But the enemy will not stand still in the meantime. If these militants are like all other successful terrorist groups, they will adjust tactics and adapt — to everything from our air tactics to our intelligence strategies. Air war will get harder as they integrate more with populations, disperse their armaments and tighten their communications, making it harder to follow them and to develop targets vulnerable to our precision air weapons.
Except for the most recent airstrikes, the Islamic State militants so far are moving faster and showing more flexibility than anyone opposing them. Destroying them will oblige us to pick up the pace and shift gears constantly. At our current pace and force levels, it is hard to imagine retaking one of the major Iraqi cities from the Islamic State group in less than four to six months.
One major event could dramatically change the nature of the conflict, just as the North Vietnamese surprise Tet Offensive in 1968 dealt a psychological blow to the U.S. military and the American public. We never recovered.
Unless the air campaign continuously disrupts the Islamic State militants, it is not inconceivable that the group could organize a push into Baghdad, take a Shia holy city such as Karbala or Najaf or burst across the Jordanian border or into Saudi Arabia toward the holy city of Mecca. Any of these would shift the stakes and the tempo of the fight in ways that would test the coalition to the max and take the violence in unpredictable directions.
Rebooting the Campaign
Sooner or later, we will have to come to grips with America’s role in the ground component of this conflict.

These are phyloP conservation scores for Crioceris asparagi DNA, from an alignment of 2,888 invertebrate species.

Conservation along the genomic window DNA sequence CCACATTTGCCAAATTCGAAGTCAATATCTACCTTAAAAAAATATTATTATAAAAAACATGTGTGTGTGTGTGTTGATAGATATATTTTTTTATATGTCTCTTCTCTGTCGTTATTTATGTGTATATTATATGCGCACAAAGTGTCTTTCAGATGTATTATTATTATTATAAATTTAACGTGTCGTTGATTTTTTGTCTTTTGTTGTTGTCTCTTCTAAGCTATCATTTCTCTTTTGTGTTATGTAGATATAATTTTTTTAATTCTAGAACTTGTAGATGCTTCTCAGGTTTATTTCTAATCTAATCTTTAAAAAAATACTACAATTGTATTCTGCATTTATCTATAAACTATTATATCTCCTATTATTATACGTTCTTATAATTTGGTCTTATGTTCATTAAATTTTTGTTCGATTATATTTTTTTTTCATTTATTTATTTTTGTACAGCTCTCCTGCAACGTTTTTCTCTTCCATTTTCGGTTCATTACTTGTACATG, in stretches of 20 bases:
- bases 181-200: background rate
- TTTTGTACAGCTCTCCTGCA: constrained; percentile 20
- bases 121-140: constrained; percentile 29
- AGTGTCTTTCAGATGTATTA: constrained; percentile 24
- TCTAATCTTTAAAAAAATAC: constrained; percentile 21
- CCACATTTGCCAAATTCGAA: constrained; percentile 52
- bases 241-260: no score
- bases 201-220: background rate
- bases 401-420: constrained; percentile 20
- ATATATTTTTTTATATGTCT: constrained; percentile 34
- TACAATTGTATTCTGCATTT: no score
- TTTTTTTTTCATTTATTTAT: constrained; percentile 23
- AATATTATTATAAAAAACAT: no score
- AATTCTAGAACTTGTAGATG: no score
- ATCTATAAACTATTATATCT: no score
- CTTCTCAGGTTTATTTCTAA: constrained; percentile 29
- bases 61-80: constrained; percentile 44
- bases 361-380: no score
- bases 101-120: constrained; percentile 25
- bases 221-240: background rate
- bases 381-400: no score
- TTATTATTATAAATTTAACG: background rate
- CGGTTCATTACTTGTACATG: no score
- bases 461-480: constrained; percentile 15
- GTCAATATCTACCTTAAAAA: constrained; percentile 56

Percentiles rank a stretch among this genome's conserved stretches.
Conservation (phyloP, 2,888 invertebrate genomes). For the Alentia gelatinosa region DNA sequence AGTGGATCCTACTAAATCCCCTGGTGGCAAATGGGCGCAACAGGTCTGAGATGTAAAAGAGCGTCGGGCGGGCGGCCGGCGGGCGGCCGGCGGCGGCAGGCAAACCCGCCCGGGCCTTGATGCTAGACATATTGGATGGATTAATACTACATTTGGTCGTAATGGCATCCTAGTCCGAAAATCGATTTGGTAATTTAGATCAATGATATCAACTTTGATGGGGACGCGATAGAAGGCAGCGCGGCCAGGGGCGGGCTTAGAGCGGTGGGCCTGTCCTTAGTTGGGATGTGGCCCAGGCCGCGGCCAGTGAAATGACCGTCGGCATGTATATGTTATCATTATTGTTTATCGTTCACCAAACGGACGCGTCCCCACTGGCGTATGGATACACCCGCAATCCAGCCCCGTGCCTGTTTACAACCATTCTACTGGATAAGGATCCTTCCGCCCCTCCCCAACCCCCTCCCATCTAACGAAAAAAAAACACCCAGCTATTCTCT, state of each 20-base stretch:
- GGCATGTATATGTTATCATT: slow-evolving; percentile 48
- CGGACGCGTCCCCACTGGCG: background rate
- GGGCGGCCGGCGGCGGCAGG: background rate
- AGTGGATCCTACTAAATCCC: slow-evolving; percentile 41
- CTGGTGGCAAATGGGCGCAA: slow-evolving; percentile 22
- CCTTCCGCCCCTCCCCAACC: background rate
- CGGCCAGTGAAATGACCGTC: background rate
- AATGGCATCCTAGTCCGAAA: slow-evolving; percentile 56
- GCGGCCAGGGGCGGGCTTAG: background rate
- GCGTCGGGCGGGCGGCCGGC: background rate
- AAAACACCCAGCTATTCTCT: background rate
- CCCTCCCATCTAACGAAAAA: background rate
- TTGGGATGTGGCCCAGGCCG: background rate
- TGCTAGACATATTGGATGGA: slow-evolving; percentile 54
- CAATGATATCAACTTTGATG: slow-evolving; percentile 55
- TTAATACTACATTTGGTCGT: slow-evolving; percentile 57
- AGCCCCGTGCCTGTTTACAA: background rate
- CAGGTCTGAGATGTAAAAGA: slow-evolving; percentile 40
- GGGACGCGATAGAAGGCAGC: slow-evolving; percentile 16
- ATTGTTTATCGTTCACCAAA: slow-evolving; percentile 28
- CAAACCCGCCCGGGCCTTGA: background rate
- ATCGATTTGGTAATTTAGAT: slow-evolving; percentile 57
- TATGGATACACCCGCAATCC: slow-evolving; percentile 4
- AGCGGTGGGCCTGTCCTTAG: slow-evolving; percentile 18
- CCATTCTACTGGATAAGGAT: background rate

The administration needs a more nuanced formulation than the constant refrain of “no American boots on the ground.” For one thing, it sends the wrong signal in this part of the world, where leaders already question U.S. resolve. Moreover, as the air war begins to run out of worthy targets, as it almost certainly will, the momentum will shift to ground action, and the U.S. will feel increased pressure to ensure the success of indigenous forces it has trained.
So it is almost certain that we will see an increase beyond the nearly 500 additional troops the president authorized on Sept. 10. Obviously, any deployments would fall well short of our previous Iraq commitments, and the military would take advisory roles, primarily. But that typically requires forward deployment with local forces, and if that happens, it will make sense to hold in reserve a couple of combat brigades suitably equipped with armor and air support.
It is clearly too soon to know specific requirements, but American “boots” of some sort and in some numbers are close to inevitable.
So as our political leaders speak and our military acts in the months ahead, it will be important to keep in mind the wise words of the classic 19th-century military strategist Carl von Clausewitz: “Everything in war is simple. But the simplest thing in war is very difficult.”